Dylann Storm Roof, the man accused of slaying nine black parishioners in Charleston, South Carolina, was indicted on 33 federal counts, including hate crimes, firearms violations and obstructing the practice of religion, which could include the death penalty.
Attorney General Lynch released the following statement after the federal grand jury released its indictment against Dylann Storm Roof:
“Good afternoon and thank you for coming.
“I am joined here today by Vanita Gupta, the head of the department’s Civil Rights Division and Mark Giuliano, Deputy Director of the FBI.
“We are here today to announce that a federal grand jury in South Carolina has returned a 33-count indictment against Dylann Storm Roof, charging him with federal hate crimes and firearms charges for killing and attempting to kill African-American parishioners at Emanuel African Methodist Episcopal Church in Charleston, South Carolina, because of their race and in order to interfere with their exercise of their religion.
“As set forth in the indictment, several months prior to the tragic events of June 17, Roof conceived of his goal of increasing racial tensions throughout the nation and seeking retribution for perceived wrongs he believed African Americans had committed against white people.
“To carry out these twin goals of fanning racial flames and exacting revenge, Roof further decided to seek out and murder African Americans because of their race. An essential element of his plan, however, was to find his victims inside of a church, specifically an African-American church, to ensure the greatest notoriety and attention to his actions.
“As alleged, Roof set forth the evening of June 17, 2015 to carry out this plan and drove to the Emanuel African Methodist Episcopal Church in Charleston, South Carolina, known as “Mother Emanuel.” Mother Emanuel was his destination specifically because it was a historically African-American church of significance to the people of Charleston, of South Carolina and the nation.
“On that summer evening, Dylann Roof found his targets, African Americans engaged in worship. Met with welcome by the ministers of the church and its parishioners, he joined them in their bible study group. The parishioners had bibles. Dylann Roof had his 45 caliber glock pistol and eight magazines loaded with hollow point bullets. And as set forth in the indictment, while the parishioners of Mother Emanuel were engaged in religious worship and bible study, Dylann Roof drew his pistol and opened fire on them, ultimately killing nine church members.
“As you know, the state of South Carolina is also prosecuting Roof for the murders, attempted murders and firearms offenses he is alleged to have committed. We commend the state authorities for their tremendous work and quick response. It is important to note, however, that South Carolina does not have a hate crimes statute and as a result, the state charges do not reflect the alleged hate crime offenses presented in the federal indictment returned today.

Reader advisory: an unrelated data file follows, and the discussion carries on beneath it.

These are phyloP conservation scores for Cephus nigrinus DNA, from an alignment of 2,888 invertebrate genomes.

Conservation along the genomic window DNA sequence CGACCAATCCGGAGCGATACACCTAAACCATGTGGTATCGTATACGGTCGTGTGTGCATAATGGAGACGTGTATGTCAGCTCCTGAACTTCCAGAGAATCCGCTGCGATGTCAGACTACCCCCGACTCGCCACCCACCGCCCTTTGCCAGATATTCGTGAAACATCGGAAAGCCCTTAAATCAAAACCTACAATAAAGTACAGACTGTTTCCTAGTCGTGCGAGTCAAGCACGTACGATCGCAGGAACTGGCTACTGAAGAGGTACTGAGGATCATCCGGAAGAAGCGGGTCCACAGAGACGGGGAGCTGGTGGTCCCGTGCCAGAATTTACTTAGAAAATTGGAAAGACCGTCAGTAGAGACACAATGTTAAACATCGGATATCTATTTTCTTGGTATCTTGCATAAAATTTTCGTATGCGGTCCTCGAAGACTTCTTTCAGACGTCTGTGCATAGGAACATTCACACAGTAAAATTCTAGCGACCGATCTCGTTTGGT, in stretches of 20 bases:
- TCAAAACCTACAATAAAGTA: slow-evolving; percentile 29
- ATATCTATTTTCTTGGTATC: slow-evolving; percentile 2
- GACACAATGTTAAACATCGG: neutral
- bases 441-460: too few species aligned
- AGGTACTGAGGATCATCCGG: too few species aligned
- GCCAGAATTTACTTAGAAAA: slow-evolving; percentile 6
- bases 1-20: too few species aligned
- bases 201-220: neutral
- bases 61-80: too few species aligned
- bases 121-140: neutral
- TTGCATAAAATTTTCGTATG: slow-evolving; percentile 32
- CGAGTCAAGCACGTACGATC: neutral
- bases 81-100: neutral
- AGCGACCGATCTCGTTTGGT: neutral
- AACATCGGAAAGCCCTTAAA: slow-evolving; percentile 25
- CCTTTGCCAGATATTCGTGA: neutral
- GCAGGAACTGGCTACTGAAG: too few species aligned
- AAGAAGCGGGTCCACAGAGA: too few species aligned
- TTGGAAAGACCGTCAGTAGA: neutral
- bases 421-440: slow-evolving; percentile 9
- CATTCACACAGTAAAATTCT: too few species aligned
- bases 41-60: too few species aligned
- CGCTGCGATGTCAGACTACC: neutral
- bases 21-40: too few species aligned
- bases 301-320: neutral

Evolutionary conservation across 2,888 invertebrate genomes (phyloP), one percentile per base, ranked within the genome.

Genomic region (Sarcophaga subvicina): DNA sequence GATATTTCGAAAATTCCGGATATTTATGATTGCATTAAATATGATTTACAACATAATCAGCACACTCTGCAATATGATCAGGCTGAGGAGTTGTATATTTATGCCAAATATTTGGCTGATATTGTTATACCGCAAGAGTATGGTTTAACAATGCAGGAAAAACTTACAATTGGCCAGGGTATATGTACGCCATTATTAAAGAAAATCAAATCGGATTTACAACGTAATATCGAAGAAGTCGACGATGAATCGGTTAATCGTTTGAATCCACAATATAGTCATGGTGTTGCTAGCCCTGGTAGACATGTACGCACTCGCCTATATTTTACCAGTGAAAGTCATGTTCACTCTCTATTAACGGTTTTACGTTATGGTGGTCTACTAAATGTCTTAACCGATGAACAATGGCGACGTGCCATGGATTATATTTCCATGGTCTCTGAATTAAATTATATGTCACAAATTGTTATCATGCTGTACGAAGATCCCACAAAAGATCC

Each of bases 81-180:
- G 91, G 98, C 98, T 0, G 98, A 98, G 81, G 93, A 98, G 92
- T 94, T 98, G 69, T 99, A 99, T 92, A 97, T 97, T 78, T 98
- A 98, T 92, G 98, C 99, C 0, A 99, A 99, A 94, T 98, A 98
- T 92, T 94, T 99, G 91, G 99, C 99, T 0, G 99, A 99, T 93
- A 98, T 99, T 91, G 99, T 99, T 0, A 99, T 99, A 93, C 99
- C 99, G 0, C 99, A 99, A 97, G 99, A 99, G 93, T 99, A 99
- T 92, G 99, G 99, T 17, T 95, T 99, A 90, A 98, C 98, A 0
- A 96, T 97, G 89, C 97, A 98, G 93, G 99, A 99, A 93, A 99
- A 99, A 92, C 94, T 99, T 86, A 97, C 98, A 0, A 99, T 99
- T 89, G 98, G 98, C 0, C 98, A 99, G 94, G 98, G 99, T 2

“The federal indictment returned today charges Roof with nine murders and three attempted murders under the Matthew Shepard and James Byrd Hate Crimes Prevention Act. This federal hate crimes law prohibits using a dangerous weapon to cause bodily injury, or attempting to do so, on the basis of race or color. The Shepard Byrd Act was enacted specifically to vindicate the unique harms caused by racially motivated violence.
“Roof is also charged with nine murders and three attempted murders under a second federal hate crimes statute that prohibits the use or threat of force to obstruct any person’s free exercise of their religious beliefs.
“Finally, Roof has been charged with multiple counts of using a firearm in the commission of these racially motivated murders and attempted murders.
“For these crimes, Roof faces penalties of up to life imprisonment or the death penalty. No decision has been made on whether to seek the death penalty in this case. The department will follow our usual rigorous protocol to thoroughly consider all factual and legal issues relevant to that decision, which will necessarily involve counsel for the defendant Roof. In addition, consultation with the victims’ families is an important part of this decision making process and no decision will be made before conferring with them.
“The family members of those killed at Emanuel AME and the survivors were informed of these federal charges earlier today.
“I also note that this indictment contains allegations and is not evidence of the defendant’s guilt.
“This federal grand jury indictment follows an announcement I made on June 18, 2015, that the Department of Justice was conducting a hate crime investigation into the shooting incident at Emanuel AME. Immediately following the shooting, experienced prosecutors from the U.S. Attorney’s Office in South Carolina and the Civil Rights Division began working closely with the FBI, ATF and state and local law enforcement officials including the South Carolina Law Enforcement Division – or SLED – Charleston Police and the Solicitor’s Office for the Ninth Circuit of South Carolina, in thoroughly investigating these crimes. I would like to the many state and federal law enforcement officials for their dedication and hard work to ensure that this investigation was conducted thoroughly and expeditiously. I would also like to thank South Carolina U.S. Attorney Bill Nettles for his and his office’s tremendous efforts on this case, as well as the dedicated attorneys from the Civil Rights Division.
“In particular, I would like to thank Charleston Solicitor Scarlett Wilson for being such a cooperative and effective partner in this matter. We have a strong working relationship with Solicitor Wilson and her office and we look forward to our continued collaboration as these parallel state and federal prosecutions work their way through their respective court systems.”